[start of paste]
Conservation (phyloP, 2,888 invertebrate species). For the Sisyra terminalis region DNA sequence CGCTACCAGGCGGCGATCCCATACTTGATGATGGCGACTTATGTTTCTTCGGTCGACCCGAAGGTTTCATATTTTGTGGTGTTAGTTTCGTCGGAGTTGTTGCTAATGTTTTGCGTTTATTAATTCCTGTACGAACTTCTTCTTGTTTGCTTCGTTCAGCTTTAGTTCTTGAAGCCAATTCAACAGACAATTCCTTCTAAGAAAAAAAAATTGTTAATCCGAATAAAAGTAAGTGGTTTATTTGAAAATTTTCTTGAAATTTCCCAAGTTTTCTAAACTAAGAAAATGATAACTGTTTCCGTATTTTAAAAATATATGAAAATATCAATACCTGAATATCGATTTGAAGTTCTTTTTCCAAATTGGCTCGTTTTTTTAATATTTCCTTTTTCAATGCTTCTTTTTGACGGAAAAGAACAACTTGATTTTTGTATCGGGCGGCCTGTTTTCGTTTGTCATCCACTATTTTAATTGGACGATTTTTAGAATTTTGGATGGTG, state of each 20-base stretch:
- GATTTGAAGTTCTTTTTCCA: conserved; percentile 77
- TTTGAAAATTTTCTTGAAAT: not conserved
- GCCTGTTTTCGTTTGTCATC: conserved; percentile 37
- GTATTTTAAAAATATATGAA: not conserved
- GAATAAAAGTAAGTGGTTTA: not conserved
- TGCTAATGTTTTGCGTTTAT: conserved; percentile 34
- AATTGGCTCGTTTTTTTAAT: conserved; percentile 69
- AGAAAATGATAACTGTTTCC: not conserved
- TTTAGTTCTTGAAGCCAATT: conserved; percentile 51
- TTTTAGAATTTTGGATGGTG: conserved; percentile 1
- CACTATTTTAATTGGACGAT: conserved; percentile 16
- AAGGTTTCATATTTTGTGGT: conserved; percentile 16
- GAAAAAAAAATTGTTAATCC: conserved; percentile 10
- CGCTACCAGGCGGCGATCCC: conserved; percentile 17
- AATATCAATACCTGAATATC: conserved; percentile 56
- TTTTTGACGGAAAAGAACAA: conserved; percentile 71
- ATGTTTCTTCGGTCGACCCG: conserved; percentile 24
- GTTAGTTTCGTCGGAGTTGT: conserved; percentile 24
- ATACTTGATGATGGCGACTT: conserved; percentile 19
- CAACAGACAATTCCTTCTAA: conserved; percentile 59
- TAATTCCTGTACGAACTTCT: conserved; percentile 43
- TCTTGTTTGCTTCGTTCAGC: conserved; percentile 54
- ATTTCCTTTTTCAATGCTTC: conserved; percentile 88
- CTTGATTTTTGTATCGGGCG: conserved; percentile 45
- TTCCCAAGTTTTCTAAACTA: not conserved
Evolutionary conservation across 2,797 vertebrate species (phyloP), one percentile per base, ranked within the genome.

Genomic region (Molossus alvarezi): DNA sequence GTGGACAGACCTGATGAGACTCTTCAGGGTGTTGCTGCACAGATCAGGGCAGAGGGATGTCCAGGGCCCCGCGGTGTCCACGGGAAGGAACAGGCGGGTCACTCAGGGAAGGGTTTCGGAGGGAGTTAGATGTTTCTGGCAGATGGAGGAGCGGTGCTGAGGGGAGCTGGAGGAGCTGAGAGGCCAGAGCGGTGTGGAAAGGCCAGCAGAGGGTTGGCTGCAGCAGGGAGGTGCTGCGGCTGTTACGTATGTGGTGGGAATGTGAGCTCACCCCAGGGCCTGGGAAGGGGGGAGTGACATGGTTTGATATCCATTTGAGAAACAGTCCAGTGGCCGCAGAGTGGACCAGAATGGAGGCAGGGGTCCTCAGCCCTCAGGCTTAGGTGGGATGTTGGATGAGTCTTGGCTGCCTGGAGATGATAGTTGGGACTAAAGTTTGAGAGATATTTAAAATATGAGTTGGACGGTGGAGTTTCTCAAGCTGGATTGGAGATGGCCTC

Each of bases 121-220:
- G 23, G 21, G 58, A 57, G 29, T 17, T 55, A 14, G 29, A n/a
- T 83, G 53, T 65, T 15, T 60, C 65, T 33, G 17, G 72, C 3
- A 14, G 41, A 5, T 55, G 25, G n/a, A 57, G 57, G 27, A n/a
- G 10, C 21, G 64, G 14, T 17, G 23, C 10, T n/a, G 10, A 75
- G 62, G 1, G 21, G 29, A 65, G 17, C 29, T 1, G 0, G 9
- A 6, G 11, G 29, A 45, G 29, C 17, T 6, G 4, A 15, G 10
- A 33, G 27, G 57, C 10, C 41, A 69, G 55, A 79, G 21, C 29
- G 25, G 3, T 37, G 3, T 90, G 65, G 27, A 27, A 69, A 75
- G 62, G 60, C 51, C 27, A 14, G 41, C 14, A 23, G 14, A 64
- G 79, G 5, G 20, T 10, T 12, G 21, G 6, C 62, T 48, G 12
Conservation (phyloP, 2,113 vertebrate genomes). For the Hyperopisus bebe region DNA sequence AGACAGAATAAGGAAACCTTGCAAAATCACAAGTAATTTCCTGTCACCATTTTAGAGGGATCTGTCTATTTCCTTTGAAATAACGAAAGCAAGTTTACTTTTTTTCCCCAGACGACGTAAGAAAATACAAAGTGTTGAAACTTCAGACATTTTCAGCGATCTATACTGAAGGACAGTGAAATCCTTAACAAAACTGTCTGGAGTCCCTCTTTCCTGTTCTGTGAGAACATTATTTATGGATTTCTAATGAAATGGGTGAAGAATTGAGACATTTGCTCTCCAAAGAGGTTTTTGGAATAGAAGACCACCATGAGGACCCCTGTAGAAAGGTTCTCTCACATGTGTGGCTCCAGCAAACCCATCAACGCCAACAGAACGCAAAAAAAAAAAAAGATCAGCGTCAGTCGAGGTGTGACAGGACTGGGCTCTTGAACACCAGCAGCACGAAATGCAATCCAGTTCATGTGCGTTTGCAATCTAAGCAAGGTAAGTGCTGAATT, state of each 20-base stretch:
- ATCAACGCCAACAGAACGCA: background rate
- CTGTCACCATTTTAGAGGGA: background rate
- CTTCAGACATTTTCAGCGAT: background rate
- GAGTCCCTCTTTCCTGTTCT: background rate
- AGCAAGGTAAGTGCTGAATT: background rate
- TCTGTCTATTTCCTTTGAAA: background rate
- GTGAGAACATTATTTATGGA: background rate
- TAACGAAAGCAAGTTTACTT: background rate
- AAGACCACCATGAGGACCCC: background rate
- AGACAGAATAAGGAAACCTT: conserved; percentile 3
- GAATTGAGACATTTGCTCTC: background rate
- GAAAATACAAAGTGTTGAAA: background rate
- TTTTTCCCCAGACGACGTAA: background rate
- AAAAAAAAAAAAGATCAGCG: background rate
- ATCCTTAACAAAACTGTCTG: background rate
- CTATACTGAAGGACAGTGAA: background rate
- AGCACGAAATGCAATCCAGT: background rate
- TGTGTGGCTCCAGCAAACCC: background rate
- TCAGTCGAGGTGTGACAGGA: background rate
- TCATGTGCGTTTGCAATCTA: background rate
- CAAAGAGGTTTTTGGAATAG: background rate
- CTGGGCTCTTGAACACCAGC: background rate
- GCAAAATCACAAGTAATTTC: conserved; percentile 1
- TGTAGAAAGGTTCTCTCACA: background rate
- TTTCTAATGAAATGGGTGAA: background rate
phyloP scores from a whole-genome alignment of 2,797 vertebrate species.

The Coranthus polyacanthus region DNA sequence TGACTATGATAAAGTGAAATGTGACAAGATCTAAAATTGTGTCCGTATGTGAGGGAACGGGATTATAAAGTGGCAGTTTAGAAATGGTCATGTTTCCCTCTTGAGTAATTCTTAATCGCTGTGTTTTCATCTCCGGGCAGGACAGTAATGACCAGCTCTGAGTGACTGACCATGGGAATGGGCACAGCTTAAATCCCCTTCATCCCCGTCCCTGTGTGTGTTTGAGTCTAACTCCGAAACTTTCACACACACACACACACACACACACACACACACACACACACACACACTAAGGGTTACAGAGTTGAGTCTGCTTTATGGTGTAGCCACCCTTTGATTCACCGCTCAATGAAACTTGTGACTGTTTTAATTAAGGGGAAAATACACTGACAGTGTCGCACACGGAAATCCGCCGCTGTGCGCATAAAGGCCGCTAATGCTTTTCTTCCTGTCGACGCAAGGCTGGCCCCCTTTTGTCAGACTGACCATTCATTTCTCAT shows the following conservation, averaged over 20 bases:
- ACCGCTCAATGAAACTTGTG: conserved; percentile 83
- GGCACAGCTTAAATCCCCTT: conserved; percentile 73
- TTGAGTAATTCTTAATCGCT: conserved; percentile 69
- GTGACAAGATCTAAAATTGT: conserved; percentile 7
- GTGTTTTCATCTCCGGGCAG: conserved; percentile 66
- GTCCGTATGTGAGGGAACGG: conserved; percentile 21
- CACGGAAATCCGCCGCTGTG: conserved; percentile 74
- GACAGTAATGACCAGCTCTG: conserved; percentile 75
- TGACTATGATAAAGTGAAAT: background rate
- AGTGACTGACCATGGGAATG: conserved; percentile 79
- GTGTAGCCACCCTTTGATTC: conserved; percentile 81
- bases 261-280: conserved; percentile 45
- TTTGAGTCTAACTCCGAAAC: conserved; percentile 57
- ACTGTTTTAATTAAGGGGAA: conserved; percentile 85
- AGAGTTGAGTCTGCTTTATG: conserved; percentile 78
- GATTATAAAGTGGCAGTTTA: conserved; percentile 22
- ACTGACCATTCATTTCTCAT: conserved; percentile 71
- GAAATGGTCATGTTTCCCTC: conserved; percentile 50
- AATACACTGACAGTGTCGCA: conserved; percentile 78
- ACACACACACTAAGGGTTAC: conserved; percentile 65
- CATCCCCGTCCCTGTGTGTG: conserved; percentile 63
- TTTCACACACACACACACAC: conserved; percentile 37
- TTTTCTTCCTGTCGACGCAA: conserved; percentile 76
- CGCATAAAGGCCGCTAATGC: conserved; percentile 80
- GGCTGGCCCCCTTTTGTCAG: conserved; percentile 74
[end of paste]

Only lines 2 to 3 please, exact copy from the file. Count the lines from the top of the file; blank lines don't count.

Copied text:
- GATTTGAAGTTCTTTTTCCA: conserved; percentile 77
- TTTGAAAATTTTCTTGAAAT: not conserved